September 18, 2005

IR -German Election Report

German Election Report, from Deutsche Welle English Language Service, 9/18/05

Returns show that the conservatives, widely tipped to sweep into the chancellery, don't have a majority. But neither do Schröder's Social Democrats. One projection gives the two parties the same number of seats.
For several minutes, Chancellor Gerhard Schröder stood at the podium, unable to quiet the wild cheers and applause of the party faithful gathered at the Social Democrats' Berlin headquarters.
He clutched his hands above his head in a victory gesture and, after finally calming his supporters made a claim for four further years as chancellor.
"I am certain that there will be a government under my leadership in the next four years," Schröder said.
He faces serious hurdles, however. The coalition government his SPD formed with the Green party for seven years is no longer mathematically possible.
The SPD, however, has played a powerful game of catch-up from the early days of the campaign, when it trailed the CDU by close to 20 percentage points.
The latest election night projections by the Forsa polling group gave the Social Democrats 34 percent of the vote, a drop of around 4.5 percent from the 2002. However, it was only one percentage point behind the CDU/CSU. The Greens claimed 8.1 percent.
Traffic-light coalition?
Experts say the only possibility would be a so-called "traffic light" coalition with the SPD, Greens and the free-market liberal FDP, which surprised everyone by garnering 10.1 percent of the vote.

FDP leaders, however, said they would rather stay in opposition than join a government with Schröder and the Greens.
"We don't have the majority for the innovative, necessary reforms needed to change our country," said FDP deputy leader Wolfgang Gerhardt. "That holds us up and it holds the country up."
For weeks, the CDU and FDP had been planning a coalition government that would take an aggressive approach to trimming Germany's bloated welfare system and reforming the labor market to encourage investment and growth. With the CDU only winning 35.5 percent of the vote, such a coalition is now impossible.
"While Germans understand that they need fundamental economic reform, if they want to tackle unemployment, they don't want radical economic reform and don't want to give up their benefits," said Karen Donfried, senior director of the German Marshall Fund in Washington D.C. in an interview with DW-WORLD. "I think Schröder was able to play very well off of that."
Options limited

CDU leader Angela Merkel said her party, after claiming the majority share of the vote, has been given the job of forming a government. But her options are just as limited after an election night that surprised many Germans.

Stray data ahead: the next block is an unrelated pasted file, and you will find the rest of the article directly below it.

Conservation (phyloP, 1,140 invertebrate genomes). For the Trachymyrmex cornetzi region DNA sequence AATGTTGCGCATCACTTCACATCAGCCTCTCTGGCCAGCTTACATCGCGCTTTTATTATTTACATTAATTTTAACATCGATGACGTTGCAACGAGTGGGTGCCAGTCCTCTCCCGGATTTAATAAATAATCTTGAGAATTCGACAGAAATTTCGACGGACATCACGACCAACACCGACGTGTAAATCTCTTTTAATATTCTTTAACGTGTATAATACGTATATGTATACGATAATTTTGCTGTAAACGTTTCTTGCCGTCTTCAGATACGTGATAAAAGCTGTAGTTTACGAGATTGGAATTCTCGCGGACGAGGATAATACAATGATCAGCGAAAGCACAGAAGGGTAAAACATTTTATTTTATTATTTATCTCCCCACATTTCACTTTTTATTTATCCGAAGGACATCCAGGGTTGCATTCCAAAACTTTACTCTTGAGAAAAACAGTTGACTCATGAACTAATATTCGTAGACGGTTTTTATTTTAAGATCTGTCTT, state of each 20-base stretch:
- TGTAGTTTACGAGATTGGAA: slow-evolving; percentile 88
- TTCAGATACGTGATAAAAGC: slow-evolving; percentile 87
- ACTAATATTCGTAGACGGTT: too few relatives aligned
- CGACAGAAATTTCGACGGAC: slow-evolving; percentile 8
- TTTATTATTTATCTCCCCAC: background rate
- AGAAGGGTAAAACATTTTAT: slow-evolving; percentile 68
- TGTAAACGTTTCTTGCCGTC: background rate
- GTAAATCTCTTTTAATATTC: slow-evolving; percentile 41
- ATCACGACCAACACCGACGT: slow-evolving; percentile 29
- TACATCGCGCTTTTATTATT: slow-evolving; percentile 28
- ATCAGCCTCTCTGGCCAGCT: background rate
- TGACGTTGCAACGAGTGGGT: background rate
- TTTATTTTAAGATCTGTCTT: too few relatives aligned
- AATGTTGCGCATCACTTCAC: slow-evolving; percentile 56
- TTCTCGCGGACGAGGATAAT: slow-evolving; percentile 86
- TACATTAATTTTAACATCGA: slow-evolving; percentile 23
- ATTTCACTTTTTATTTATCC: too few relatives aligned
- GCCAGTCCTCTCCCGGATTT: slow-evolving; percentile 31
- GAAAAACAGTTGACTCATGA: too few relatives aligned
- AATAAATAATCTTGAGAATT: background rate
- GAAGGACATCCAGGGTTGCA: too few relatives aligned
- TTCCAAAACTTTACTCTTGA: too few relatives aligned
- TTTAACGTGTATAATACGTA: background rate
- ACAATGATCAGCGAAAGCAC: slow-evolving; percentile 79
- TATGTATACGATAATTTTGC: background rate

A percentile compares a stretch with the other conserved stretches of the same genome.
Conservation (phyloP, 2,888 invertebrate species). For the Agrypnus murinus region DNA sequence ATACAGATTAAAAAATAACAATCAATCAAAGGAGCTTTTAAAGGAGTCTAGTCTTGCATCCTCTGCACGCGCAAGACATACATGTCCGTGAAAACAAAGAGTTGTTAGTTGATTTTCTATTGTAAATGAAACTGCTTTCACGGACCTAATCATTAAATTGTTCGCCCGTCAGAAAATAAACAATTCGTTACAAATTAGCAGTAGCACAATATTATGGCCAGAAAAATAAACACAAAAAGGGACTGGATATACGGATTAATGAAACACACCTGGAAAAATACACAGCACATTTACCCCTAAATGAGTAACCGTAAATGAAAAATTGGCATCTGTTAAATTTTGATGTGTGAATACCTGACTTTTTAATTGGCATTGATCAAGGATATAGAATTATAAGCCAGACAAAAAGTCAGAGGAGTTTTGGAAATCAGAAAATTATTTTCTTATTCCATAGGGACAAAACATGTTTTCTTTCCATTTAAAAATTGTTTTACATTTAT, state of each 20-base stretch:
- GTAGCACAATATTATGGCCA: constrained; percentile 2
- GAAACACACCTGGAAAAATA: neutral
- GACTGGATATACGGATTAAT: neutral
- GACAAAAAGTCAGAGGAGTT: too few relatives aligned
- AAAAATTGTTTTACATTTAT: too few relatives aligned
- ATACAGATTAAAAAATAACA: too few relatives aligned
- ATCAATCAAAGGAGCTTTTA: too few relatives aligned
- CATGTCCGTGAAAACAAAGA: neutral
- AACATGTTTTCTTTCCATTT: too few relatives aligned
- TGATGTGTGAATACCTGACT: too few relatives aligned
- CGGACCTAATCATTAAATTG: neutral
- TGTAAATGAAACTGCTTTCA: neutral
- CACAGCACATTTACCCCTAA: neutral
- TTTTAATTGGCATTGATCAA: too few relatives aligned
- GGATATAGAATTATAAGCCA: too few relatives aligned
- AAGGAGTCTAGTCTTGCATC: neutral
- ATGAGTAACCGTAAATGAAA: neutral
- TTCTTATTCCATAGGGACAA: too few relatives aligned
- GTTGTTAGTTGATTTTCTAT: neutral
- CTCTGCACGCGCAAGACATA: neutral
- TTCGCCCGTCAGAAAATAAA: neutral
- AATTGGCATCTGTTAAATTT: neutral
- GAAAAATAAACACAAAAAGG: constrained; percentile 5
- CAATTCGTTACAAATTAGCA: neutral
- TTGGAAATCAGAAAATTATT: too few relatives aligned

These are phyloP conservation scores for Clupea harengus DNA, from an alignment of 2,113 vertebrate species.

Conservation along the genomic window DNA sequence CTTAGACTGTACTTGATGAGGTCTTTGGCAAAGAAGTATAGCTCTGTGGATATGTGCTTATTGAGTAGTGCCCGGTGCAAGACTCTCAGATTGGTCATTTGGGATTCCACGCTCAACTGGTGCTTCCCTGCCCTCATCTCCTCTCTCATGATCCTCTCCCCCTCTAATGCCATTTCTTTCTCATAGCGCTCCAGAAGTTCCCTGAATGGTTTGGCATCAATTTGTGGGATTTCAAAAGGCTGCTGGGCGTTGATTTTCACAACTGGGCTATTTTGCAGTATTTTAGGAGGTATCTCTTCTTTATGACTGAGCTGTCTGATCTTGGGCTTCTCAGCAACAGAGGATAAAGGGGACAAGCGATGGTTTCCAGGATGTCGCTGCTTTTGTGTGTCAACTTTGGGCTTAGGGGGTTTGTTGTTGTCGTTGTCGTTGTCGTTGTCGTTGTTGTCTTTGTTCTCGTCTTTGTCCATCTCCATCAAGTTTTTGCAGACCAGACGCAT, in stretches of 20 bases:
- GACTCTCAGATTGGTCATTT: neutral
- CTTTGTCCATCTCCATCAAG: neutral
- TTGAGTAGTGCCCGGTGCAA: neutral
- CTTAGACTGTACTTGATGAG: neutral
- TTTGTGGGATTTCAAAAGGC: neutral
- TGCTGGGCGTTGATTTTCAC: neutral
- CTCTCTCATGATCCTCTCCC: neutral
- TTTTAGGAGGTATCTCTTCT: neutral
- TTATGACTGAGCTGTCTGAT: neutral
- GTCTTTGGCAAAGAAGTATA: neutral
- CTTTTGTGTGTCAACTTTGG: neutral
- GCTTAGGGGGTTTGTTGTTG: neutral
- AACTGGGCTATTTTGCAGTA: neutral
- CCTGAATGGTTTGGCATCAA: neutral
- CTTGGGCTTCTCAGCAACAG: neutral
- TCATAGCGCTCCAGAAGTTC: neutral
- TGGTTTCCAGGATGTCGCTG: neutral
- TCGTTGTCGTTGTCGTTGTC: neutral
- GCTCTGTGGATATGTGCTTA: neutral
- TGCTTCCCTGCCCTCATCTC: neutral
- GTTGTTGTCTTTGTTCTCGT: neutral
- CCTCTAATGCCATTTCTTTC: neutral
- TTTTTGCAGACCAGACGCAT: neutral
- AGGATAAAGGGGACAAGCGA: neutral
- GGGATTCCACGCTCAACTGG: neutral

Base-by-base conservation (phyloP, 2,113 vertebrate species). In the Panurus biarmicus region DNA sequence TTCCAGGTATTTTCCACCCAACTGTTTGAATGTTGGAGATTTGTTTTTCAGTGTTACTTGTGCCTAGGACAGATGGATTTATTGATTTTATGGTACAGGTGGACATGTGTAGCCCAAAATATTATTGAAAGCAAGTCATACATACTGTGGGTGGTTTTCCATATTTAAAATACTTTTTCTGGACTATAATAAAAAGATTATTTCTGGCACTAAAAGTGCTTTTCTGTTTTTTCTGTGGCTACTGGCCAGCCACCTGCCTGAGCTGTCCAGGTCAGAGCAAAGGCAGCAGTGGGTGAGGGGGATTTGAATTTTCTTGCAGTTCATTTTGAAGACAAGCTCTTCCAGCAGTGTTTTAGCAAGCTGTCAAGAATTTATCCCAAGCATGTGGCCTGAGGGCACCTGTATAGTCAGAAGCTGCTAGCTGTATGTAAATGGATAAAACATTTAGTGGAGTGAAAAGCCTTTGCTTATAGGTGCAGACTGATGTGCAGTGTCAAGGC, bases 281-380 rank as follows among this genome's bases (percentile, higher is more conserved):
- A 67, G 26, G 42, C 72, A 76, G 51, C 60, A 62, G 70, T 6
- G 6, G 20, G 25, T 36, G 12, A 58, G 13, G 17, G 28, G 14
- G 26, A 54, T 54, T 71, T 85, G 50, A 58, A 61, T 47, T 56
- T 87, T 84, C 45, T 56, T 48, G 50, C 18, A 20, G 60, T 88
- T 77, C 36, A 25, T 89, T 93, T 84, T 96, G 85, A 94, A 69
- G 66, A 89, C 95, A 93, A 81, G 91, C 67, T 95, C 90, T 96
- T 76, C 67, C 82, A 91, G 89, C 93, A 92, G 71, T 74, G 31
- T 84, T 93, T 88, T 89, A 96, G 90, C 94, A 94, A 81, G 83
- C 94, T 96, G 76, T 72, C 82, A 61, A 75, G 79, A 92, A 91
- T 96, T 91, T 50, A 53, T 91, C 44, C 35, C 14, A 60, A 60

"I was astonished," said Oliver Suchy, at the SPD headquarters. "I never thought the CDU would have done so badly. I think in the last two weeks, people started realizing what the CDU program really meant and it was too radical for them."
The Social Democrats had slashed the CDU's early lead in half by last week. Chancellor Gerhard Schröder put in extra campaign speeches in a bid to sway undecided voters, reportedly about a quarter of the electorate, just days before the poll.
"Grand Coalition" possibility unfavorable

The big question remained whether Merkel would secure her preferred alliance or be forced into an awkward "grand coalition" with the Social Democrats. Experts and industry heads have warned that such a coalition could halt necessary reforms through political infighting.

Merkel said she was willing to talk with "any democratic party" about coalition possibilities, no longer ruling out liaising with the SPD. The grand coalition would put her in the chancellery and likely mean the end of Schröder's political career.

Voter turnout slightly down on 2002
Tens of millions of Germans voted on Sunday but despite sunny weather across the country, voter turnout was slightly lower, at 78 percent of eligible voters, than in 2002, when 79.1 percent of the 62 million Germans eligible to vote turned out.


Blogger The Boy Who Heard Music said...

What an astounding Blog you have created. I find it better reading than IHT.

I am simply writing to thank you for your comments. I do have an editor, but I have only let her work partly into this because I want to keep it close to me for a while.

Faber and Faber have suggested they MIGHT publish it later as a book, or perhaps as part of a replublished HORSES'S NECK (my first and only book so far).

Pete Townshend

4:46 PM  
Blogger Vendelascity said...

Pete... thanks for the comment on my blog. I must admit that when I first saw your name as author of the comment, I thought it was from Townshend, so my heart skipped a beat! Yes, you probably followed my link from comments I've posted on his or Rachel Fuller's site (and I've also been communicating with Justin Kreutzmann, the son of Grateful Dead drummer Bill Kreutzmann, who I followed from his post on Rachel's.) I've been blogging for four years but have never experienced quite this sort of thing (dialoguing with people in the world of Rock 'n Roll; being 41, fan worship is such a part of my past but, evidentally, still part of my genetic makeup, I suppose!) I noticed that Mr. Townshend has taken the time to read your blog and that is quite a stamp of approval! I will return here and read more as time permits. Best to you and keep on blogging!

11:29 PM  

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